As had been proved on countless previous occasions, Derek Griffiths and Michael Cole both had an instinctive grasp of how humour should be fashioned for the Watch With Mother audience. Heads and Tails, produced and written by Cole with music and narration by Griffiths, was essentially an adaptation of the technique that Johnny Morris had been using for many years in the long-running BBC series Animal Magic, namely setting comically interpretative voices to footage of animals. There were, however, some significant differences. While Animal Magic generally visited zoos and safari parks and featured some sort of human interaction with the animals, much of it provided by “Keeper Morris” himself, Heads and Tails relied primarily on specially-shot footage of animals in their natural habitat. Also, the series was characterised by a very different sort of humour, namely the Goon Show-inspired quasi-surrealism previously essayed by Cole and Griffiths on the likes of Play Away and Ragtime. The animal “voices” were intermingled with songs by Griffiths that sought to explain complex zoological facts in simple terms (“Butterfly wings slow down as they rest on the flowers their feet have just pressed”). The musical styles ranged from gentle ballads to knockabout comedy lunacy, the latter most famously manifested in the well-remembered sequence of a group of close-harmony Proboscis Monkeys explaining why their oversized nose was not in fact a nose at all (also memorable for Griffiths fluffing a note and muttering, totally in character, “Oooh, I can’t do this harmony”). As much importance was given to the sound content as to the visuals, evidenced by the fact that the accompanying Heads and Tails album is, like Ragtime before it, an entertaining listen in its own right.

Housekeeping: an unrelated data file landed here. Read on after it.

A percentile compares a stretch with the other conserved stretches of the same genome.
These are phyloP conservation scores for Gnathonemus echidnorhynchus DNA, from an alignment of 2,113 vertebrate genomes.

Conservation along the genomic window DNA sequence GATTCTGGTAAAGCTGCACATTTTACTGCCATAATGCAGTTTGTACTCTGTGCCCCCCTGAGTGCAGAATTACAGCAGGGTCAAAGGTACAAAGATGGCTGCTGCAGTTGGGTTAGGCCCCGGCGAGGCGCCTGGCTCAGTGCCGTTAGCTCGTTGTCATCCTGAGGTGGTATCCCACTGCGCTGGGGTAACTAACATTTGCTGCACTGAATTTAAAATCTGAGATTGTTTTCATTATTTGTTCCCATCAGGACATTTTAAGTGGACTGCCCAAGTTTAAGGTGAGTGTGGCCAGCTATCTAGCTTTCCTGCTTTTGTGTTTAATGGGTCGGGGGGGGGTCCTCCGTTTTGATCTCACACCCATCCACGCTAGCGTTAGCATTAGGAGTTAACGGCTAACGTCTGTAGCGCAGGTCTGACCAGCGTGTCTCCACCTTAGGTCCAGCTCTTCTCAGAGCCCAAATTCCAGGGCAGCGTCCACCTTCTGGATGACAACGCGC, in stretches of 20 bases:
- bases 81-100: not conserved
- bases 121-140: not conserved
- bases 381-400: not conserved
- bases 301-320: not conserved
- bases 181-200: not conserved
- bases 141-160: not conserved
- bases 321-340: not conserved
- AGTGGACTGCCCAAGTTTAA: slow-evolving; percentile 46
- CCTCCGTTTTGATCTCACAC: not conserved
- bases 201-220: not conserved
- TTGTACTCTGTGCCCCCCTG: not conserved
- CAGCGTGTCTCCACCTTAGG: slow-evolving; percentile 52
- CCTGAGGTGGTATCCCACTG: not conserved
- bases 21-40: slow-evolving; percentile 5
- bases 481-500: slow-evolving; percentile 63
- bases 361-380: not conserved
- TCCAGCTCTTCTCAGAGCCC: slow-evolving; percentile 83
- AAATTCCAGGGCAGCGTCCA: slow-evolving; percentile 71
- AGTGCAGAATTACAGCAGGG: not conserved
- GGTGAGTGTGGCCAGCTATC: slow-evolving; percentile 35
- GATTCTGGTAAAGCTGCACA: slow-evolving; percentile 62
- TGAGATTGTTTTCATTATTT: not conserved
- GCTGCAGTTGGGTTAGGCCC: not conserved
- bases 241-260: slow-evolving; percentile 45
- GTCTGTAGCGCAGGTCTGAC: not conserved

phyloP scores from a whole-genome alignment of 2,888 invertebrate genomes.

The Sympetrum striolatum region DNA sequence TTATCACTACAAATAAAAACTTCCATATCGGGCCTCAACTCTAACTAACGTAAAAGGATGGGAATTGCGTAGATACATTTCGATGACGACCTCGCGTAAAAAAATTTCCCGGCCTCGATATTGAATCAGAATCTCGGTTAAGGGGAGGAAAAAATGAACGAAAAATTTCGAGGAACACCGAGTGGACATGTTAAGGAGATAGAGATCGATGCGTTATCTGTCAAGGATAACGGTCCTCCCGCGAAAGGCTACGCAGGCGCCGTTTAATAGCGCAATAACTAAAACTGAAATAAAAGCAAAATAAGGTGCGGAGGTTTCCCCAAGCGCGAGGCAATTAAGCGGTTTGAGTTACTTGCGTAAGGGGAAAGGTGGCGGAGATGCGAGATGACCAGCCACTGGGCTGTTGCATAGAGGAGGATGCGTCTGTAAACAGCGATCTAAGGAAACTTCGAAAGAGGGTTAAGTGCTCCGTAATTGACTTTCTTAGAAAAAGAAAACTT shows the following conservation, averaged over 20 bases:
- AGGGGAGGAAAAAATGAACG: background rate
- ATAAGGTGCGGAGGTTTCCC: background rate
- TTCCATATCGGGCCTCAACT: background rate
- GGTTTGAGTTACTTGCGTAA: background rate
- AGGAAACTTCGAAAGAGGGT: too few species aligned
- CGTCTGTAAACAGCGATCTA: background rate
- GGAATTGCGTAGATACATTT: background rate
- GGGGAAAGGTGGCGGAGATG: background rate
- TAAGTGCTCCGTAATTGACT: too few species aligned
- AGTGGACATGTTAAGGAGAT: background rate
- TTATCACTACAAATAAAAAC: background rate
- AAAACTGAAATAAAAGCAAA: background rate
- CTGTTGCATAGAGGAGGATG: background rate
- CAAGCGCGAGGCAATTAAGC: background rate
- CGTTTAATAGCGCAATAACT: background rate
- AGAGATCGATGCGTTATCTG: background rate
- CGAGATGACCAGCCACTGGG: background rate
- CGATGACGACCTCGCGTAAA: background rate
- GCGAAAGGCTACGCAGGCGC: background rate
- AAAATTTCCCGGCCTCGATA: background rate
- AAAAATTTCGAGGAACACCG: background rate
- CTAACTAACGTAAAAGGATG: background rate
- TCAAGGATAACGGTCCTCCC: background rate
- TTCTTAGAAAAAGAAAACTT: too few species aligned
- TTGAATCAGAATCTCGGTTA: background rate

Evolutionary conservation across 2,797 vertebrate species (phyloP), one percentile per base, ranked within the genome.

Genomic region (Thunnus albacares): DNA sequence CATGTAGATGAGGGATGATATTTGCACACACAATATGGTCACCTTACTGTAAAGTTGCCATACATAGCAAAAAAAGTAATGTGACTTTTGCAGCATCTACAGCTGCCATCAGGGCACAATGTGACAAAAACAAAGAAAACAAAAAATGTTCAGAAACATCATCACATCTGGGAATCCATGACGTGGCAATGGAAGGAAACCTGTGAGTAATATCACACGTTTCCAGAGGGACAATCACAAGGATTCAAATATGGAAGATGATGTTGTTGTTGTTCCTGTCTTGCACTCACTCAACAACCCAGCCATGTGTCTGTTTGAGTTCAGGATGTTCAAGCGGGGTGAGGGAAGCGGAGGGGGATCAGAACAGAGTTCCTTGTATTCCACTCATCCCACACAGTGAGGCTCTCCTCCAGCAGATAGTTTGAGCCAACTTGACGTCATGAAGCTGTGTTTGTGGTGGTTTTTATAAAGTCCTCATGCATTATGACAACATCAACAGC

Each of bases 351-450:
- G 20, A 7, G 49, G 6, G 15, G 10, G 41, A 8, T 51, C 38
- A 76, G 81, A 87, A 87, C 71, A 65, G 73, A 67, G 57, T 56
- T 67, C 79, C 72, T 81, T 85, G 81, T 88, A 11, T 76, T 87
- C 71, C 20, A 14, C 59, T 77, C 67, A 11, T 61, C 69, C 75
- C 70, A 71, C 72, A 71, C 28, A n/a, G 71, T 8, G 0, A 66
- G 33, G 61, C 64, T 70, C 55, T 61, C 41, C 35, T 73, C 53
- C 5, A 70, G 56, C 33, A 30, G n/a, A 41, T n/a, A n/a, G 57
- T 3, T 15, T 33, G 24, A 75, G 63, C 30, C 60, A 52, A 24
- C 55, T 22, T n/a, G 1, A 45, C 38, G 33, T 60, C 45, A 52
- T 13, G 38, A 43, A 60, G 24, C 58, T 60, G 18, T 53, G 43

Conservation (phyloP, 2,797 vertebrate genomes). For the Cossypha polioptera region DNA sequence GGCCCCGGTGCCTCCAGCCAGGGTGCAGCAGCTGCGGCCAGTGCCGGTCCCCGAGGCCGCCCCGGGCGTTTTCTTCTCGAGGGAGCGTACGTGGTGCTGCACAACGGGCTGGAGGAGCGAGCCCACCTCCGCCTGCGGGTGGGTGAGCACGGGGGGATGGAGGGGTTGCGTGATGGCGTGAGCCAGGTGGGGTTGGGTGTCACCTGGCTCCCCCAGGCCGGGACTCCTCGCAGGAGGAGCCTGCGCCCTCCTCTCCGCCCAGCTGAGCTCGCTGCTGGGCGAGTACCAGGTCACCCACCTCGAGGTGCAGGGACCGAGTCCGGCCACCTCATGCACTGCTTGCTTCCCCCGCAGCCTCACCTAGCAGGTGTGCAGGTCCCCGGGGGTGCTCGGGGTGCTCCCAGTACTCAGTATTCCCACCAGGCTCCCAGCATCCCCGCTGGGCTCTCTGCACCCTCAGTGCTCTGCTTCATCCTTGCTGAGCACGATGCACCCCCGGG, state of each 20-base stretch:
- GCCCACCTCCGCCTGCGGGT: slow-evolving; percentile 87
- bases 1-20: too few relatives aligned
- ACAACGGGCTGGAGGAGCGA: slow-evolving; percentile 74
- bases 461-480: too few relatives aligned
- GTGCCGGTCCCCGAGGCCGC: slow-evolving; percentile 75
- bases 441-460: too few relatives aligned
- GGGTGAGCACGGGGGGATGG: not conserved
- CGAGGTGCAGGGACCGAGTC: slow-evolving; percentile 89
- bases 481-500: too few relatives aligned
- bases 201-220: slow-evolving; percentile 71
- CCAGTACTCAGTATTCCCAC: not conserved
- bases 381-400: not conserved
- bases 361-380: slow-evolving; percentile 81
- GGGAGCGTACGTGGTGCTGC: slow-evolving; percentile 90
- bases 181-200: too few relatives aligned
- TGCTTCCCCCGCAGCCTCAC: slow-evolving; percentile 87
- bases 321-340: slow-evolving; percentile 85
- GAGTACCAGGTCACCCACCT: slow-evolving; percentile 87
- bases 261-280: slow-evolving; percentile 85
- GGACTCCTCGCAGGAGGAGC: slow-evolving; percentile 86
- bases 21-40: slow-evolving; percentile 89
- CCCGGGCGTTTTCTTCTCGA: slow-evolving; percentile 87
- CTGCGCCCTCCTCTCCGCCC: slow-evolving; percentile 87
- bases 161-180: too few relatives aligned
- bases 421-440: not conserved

There is little doubt that Heads and Tails is now best remembered for its energetic theme song (not to mention the startling free-jazz version yodelled by Griffiths over the closing credits), and it cannot be denied it succeeded in its intention to simultaneously entertain and educate. The series won several prestigious awards after the 13 episodes were first transmitted from Wednesday 16 February 1977, leading the BBC to commission a second set, first seen from Friday 6 April 1979.

Between the two series of Heads and Tails, the rather less well known How Do You Do! also joined the roster of Watch With Mother programmes. Devised by Children’s Department veteran Cynthia Felgate, the series was a collaborative effort by artist Joan Hickson (previously responsible, with Alison Prince, for the earlier Watch With Mother series Joe) and producer and director (and also former Play School presenter) Carole Ward. A collection of rhymes, stories and counting games, each episode of How Do You Do! was built around a story featuring Annie, Louise, George, Kevin, Caroline, Cheng, Scott, Mary, Toni and Sandra – a group of young children who all attended a playgroup “where there is plenty to do and room to play”.